YNOT Deploy Review
The YNOT Deploy is a packable daypack that doesn’t feel packable (in a good way). Despite some problems with the zips and straps, this is a solid daily-use pack.
- Looks and feels like a daily driver daypack
- Compresses and uncompresses quite easily
- Durable materials and solid craftsmanship
- Zippers can come undone
- Seatbelt shoulder straps can run hot
- Compressed size is larger than others on the market
0.75 lb (0.3 kg)
16 in x 10 in x 4 in (40.6 x 25.4 x 10.2 cm)
YKK Zippers, CORDURA®, Duraflex, Nylon
The YNOT Deploy (pronounced “why not”) is a durable 15-liter packable day pack that is great for the road. The thing that really sets this pack apart from most of the other packable daypacks on the market is that it actually wears like a real backpack! And that is no small feat.
Most packable daypacks opt for super thin, ultralight materials and the result is that it feels like you have more of a “sack” on your back than an actual backpack. For that reason among others, we’ve been excited to test out the YNOT Deploy to see if it really does feel—and function—like a regular backpack when in use.
Curious to see how it fared? Keep reading to find out.
Material & Aesthetic
Starting off, the overall look of the Deploy is sleek and minimal. When you hold it in your hands, it really does feel like a regular daily driver backpack—and that doesn’t stop when you put it on your back. This is a big contrast to most of the other packable daypacks we’ve tested, which use thin mesh and ripstop nylon. The Deploy holds its shape well and has plenty of structure, which we love.
This pack comes in a bunch of different colorways, although we chose to go with the always-reliable black, which has a slightly reflective portion on the exterior. From multiple grays and greens to orange, red, and even a few different camos—we’re pretty sure even the pickiest person could find a style they like for this pack.
And speaking of styles and liking things, we should also note that the YNOT Deploy had a pretty impressive showing on our Instagram aesthetic poll. A whopping 72% of our audience liked the style, which is one of our best-performing polls yet! So, needless to say, you’ll be looking pretty fly rocking this pack.
From a branding perspective, there is a small minimalistic tag towards the bottom of the pack featuring YNOT’s branding—which is a condensed and bold typeface that says “YNOT.” (Because why wouldn’t it be?)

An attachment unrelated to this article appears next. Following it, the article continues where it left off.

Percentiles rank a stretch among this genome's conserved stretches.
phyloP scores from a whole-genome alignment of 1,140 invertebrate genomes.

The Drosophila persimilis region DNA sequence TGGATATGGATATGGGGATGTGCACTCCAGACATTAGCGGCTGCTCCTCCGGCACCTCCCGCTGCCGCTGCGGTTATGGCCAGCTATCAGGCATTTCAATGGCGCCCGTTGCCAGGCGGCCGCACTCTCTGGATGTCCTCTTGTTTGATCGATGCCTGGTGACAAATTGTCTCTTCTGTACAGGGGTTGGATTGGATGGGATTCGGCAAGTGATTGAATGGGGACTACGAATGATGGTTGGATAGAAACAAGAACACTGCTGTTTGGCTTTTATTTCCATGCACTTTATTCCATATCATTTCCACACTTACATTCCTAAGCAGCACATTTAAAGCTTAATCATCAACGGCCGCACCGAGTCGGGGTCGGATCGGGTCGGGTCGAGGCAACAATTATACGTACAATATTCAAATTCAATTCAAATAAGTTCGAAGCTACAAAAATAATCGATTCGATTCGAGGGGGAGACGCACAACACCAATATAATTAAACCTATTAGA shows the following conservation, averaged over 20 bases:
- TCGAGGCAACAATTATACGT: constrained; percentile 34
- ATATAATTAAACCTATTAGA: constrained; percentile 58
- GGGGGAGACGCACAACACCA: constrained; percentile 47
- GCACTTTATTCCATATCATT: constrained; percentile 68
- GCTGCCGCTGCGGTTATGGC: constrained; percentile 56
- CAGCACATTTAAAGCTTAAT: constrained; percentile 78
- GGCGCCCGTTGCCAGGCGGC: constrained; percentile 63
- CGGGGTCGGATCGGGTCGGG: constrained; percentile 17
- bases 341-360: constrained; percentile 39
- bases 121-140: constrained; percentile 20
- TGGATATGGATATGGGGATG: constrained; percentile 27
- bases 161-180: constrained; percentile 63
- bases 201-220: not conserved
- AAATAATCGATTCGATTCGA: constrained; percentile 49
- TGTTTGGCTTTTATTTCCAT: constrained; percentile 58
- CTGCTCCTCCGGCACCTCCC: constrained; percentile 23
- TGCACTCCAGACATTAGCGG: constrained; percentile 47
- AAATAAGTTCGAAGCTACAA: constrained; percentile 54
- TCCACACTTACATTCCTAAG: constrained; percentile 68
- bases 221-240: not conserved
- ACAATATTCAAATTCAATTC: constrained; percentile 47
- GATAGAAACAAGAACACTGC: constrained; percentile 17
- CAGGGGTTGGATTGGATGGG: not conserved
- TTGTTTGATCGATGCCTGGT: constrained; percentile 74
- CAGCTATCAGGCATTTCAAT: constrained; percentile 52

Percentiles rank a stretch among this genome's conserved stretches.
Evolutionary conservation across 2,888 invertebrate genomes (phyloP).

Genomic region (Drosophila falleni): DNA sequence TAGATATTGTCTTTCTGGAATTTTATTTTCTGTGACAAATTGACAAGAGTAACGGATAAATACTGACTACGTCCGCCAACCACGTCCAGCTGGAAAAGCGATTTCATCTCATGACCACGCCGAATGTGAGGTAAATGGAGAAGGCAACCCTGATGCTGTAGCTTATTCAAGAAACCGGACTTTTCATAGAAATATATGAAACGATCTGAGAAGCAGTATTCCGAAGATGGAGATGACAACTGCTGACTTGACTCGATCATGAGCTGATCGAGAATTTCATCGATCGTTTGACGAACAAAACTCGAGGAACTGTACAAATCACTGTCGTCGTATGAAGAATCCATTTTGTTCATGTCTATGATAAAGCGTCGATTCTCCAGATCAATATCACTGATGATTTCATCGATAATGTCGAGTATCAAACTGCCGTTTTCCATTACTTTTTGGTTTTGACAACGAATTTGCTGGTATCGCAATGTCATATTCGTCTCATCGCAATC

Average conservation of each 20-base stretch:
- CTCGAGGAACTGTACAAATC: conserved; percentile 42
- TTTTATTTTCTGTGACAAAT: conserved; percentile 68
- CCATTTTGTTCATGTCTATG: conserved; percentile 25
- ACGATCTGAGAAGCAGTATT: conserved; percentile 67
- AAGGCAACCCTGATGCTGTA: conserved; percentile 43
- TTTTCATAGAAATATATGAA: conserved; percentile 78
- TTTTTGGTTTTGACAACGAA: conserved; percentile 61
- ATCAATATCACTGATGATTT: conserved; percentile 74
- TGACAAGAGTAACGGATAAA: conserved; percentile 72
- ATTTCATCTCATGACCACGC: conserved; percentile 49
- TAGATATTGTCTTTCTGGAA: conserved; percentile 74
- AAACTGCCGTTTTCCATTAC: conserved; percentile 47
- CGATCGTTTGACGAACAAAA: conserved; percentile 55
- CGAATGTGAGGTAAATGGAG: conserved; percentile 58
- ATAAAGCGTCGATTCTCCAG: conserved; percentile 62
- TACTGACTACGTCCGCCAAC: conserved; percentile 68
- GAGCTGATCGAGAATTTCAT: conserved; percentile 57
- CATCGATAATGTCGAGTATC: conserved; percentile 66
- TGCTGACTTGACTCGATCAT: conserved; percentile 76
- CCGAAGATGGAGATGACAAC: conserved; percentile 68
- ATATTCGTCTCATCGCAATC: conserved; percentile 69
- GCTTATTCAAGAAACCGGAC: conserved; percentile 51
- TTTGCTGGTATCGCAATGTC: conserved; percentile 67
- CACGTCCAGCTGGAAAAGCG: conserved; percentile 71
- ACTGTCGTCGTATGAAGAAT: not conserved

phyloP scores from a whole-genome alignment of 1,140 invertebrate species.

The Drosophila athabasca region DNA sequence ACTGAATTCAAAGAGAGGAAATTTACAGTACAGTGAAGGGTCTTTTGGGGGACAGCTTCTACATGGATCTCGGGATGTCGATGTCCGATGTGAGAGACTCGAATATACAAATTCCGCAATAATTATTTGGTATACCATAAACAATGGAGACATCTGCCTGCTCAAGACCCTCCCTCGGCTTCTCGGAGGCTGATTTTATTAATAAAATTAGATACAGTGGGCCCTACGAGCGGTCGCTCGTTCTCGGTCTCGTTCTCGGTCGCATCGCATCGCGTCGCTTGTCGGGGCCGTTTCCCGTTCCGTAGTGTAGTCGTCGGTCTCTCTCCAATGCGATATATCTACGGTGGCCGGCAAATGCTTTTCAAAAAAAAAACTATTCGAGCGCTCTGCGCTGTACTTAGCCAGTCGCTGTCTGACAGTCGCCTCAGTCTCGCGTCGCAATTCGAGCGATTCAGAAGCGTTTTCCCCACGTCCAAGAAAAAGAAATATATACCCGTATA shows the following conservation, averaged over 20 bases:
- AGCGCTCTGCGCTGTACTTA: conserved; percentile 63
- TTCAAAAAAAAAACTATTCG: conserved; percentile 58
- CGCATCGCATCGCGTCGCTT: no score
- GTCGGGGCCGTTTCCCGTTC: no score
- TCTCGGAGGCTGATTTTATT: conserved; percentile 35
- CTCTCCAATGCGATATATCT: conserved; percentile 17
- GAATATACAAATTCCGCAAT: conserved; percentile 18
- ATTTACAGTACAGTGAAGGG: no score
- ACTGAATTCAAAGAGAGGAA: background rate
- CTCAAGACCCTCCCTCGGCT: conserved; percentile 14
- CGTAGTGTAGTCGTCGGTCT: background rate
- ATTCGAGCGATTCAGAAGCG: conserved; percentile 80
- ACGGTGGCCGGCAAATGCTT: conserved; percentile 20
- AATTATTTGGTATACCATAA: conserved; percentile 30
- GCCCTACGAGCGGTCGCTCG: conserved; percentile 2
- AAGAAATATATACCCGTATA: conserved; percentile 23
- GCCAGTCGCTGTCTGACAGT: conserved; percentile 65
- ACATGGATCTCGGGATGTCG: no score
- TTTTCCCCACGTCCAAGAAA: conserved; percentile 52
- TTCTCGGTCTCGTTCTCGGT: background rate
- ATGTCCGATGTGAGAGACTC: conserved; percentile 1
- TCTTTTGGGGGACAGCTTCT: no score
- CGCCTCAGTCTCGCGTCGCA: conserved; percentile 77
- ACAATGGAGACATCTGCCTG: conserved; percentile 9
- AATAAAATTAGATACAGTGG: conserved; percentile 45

Now, one slightly confusing aspect with all these colors is that the materials actually change depending on what color the pack is. There are a total of FOUR different external materials, which are as follows…
- 600D Tough Duck: This is a 600 denier polyester fabric that has been coated with urethane and treated with DWR for increased weather-resistance. You’ll only find it on the solid black version.
- 1000D CORDURA®: This is a solid, durable fabric we’ve seen on many backpacks—but never a packable daypack! It’s strong stuff, but still relatively lightweight. This is what we’ve got, and it’s the predominant material for every color besides what we’ve specifically listed in this bulleted list.
- 600D CORDURA®: This is the same as the above stuff, just slightly thinner. The Black Multicam is the only one with this fabric.
- 10.10 oz Heritage Waxed Canvas: Canvas is usually heavy and durable, and this stuff is no exception. In this case, it’s treated with wax for increased weather-resistance. You’ll find it on the charcoal, olive, and oak colors.
It’s hard to say which fabric is best and, to be honest, we’re not terribly concerned about any of these. They should all be more than suitable for a daypack that you’re going to be using for running errands and exploring a new city.
If you’re looking for the “best” material, we’d probably opt for the 1000D CORDURA® (that’s what ours is) because it’s the most durable while still being lightweight. But what’s the fun in choosing the “best” material simply because we said it’s the best? Go with what you feel!
There are a couple other notable materials on this pack, including a single Duraflex snap hook that can be used when the bag is compressed or uncompressed. The zippers on the bag are YKK, which we love, and there are some automotive grade seatbelt straps that function as the shoulder straps. If you’re confused about this, it’s literally what you think it is—if you were to cut the seatbelts of a car and strap them to your pack…that’s what you’ve got here.
These work well for a small pack and they fit the aesthetic of this pack very well. But let’s not forget that they’re seatbelt straps. If you’re wearing this pack on a hot day, and especially if the straps are on bare skin, they might rub you the wrong way—literally. We’ve seen a lot of other packable daypacks use breathable air mesh straps with a bit of padding, which tend to be more comfortable and won’t soak up as much sweat or cause any irritation on your skin. They’re not a dealbreaker by any means, but it’s worth mentioning.
All of this stuff comes together in Toronto, Canada, where YNOT is based and where they produce all of their gear. We also love to see that YNOT stands by their products by offering a lifetime warranty on all their gear, although we haven’t needed to test this out ourselves (which is a good thing).
Components & Usage
Starting in the compressed state, the YNOT Deploy is essentially a small, square pancake that stuffs into its own front pocket. All of the fabric is held inside with a #8 YKK zipper that is double-sided, so you can unzip the pocket when the backpack is in use and when it’s compressed.